Is Robots.txt Blocking the Right Files on My Site?
By default, all the URLs on your site can be crawled by Google. However, if we don’t want Google to index some specific pages, you can use a robots.txt file.
In your Robots.txt file, you can request that Google not index certain pages by using this “disallow” rule:
In this post, I’ll show you how to use Google Search Console to check whether you have successfully blocked Google from indexing a particular URL.
Step #1. Check if a URL is disallowed
In order to use this tool, you will need to have your site verified in Google’s Search Console.
- Go to the Robots.txt Tester page.
- Choose a verified property from the list. If your site is not listed, click “Add property now”; continue that process and come back to this tutorial when it’s done.
The next screen will load the content from your robots.txt file, located at www.yoursite.any/robots.txt. The location of this file will be the same, whether you use WordPress, Drupal, Joomla, or another platform.
Below, type a URL to confirm if indeed was disallowed correctly in robots.txt.
- Choose the search bot; leave “Googlebot” by default.
- Click the “Test” button.
If a Disallow rule matches this URL, it will be shown in red, and “Test” switch to “Blocked”.
This confirms the tested URL won’t be indexed by Google.
How to Disallow URLs with a pattern
It is easy to disallow a single URL, however, what about disallowing a bunch of URLs that match a pattern?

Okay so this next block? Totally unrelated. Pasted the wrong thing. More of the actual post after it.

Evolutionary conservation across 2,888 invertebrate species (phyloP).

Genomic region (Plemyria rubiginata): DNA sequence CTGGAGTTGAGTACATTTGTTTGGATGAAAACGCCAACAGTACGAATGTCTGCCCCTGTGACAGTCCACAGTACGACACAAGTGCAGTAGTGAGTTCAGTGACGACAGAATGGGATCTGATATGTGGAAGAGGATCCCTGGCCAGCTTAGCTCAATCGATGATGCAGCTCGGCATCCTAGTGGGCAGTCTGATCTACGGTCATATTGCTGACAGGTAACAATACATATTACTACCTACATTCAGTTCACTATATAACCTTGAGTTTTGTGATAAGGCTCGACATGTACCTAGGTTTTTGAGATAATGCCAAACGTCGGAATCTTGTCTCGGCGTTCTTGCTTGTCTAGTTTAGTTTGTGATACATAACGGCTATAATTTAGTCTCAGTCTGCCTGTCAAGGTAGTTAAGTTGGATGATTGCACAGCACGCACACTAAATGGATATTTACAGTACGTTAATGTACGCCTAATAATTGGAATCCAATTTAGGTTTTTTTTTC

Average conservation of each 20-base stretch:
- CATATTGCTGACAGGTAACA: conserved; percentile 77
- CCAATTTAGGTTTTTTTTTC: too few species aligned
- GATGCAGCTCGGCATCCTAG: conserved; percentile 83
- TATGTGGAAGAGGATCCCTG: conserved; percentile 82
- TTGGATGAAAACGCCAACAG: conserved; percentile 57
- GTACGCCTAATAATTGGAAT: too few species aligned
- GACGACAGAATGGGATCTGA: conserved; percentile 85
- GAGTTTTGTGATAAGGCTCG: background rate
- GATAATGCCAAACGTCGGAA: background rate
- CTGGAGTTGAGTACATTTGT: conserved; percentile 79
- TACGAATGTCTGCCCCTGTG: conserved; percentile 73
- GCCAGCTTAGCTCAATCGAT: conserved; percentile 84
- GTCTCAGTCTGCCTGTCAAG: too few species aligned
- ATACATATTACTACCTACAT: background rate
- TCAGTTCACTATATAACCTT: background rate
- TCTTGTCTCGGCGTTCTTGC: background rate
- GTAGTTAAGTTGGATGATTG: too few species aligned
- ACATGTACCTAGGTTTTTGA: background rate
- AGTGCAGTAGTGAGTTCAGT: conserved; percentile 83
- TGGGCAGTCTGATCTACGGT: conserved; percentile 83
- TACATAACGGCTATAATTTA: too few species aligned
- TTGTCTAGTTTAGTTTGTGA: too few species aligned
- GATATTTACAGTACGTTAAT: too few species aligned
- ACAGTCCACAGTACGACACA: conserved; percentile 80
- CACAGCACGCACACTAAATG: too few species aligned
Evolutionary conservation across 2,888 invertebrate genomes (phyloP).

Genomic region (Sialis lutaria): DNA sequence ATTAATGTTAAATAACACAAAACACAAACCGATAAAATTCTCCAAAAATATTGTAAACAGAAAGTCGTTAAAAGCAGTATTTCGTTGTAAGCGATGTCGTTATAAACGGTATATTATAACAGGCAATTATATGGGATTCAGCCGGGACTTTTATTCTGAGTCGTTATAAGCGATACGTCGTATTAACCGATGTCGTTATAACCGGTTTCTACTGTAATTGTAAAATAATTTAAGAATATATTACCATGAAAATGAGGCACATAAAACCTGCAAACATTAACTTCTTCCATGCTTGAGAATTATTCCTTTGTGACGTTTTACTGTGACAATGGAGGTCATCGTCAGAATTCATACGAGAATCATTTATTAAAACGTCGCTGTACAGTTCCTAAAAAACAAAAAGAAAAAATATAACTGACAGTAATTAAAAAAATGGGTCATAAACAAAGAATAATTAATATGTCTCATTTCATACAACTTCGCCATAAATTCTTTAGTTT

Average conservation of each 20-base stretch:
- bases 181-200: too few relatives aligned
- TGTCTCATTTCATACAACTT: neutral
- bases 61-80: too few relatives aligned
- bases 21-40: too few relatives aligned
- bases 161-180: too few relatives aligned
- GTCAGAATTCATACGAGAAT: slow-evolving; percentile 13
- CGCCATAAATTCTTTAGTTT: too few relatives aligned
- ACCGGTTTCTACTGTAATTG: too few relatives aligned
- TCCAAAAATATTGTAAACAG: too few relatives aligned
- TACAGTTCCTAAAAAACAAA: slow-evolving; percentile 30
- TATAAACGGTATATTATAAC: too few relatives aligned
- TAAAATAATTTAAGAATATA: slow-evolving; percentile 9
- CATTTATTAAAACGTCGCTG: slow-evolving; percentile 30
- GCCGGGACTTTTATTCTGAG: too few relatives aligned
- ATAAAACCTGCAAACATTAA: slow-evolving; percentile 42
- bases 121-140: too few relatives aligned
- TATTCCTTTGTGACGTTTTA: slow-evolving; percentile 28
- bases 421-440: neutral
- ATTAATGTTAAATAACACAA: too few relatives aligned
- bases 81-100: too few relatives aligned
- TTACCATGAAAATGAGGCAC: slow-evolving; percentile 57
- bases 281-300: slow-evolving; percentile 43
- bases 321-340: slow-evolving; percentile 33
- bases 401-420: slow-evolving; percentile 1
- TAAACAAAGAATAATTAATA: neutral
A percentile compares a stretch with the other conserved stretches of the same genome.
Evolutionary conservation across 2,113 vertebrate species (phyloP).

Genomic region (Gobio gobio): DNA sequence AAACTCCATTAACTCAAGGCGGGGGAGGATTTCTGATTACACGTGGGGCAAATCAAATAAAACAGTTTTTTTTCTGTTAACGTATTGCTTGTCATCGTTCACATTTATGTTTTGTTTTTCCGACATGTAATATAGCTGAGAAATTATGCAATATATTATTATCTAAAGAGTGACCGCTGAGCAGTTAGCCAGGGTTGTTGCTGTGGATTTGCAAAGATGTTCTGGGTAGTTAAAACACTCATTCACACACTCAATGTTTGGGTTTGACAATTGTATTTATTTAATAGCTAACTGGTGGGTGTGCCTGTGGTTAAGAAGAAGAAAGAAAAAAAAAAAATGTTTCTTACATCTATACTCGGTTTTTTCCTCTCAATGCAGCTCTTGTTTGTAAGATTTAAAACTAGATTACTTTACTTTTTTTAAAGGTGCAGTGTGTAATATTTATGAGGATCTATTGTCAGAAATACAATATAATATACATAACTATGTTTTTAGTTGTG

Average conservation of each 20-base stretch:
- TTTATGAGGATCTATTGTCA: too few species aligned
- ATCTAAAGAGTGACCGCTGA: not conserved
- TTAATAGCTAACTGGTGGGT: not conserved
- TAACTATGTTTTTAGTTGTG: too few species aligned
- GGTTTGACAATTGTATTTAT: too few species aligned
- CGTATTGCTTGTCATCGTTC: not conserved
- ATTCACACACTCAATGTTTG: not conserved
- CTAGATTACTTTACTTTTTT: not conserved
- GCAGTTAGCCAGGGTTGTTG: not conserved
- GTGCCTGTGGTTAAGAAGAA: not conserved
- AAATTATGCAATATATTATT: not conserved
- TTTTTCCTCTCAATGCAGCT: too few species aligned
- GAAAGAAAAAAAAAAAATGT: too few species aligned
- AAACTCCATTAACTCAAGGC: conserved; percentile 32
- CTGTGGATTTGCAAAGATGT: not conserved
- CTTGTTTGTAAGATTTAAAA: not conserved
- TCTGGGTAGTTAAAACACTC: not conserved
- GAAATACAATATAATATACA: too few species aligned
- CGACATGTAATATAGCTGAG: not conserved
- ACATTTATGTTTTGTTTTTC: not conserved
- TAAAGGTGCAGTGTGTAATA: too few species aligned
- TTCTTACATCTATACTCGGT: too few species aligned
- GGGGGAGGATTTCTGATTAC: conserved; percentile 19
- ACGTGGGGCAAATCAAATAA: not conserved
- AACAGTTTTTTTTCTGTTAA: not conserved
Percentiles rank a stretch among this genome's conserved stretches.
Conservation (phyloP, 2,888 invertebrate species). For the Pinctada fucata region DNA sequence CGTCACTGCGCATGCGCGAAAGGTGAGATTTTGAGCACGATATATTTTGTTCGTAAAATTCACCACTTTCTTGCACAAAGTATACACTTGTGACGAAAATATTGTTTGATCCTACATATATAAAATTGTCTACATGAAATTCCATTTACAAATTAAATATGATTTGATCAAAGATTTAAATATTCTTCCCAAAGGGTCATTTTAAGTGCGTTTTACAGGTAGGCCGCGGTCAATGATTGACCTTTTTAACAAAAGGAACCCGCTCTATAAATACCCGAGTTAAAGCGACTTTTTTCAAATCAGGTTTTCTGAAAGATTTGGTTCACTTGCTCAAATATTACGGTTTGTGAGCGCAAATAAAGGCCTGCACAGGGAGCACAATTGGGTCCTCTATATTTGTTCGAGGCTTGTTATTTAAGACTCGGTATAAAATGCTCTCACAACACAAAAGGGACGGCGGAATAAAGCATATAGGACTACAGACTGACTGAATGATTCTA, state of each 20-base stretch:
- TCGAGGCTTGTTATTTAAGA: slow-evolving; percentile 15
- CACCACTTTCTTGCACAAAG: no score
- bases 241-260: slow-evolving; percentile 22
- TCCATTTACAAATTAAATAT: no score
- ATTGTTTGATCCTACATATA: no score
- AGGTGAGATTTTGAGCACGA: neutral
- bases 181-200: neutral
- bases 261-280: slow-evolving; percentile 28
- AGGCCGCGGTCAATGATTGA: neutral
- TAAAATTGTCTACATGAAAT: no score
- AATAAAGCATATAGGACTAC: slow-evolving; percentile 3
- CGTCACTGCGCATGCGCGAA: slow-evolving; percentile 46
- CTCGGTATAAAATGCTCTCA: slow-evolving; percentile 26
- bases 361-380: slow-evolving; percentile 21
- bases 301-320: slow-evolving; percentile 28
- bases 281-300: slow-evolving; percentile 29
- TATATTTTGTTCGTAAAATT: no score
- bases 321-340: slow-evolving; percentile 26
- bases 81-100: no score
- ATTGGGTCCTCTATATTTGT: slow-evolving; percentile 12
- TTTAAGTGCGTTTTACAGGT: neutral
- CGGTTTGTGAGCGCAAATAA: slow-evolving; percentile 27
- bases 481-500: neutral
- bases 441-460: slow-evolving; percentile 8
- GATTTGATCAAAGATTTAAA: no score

Let’s clarify with an example. I want to disallow these pages:
Certainly, I could just add 4 lines in the robots.txt file, one for each URL. But I can get the same result with a single line that targets all those pages by taking advantage of the pattern:
The syntax would match the 4 URLs above. In this context * are variables that replace the bold characters from the above list of pages.
Confirm the rule works using the process we explained in Step 1. I my example, the 4 URLs are successfully disallowed by the same rule:
There is an error in this article based on a misconception. Disallowing the crawler from accessing a page or path via robots.txt does not mean that crawler will not still index the given page or path. If a crawler follows a link from a third party website to your page — it can still index the page if it chooses to. Just remember, robots.txt controls the crawler. HTML meta tag “robots” and HTTP header codes “X-Robots” can control the indexing behavior. I hope this helps! – Tanner Williamson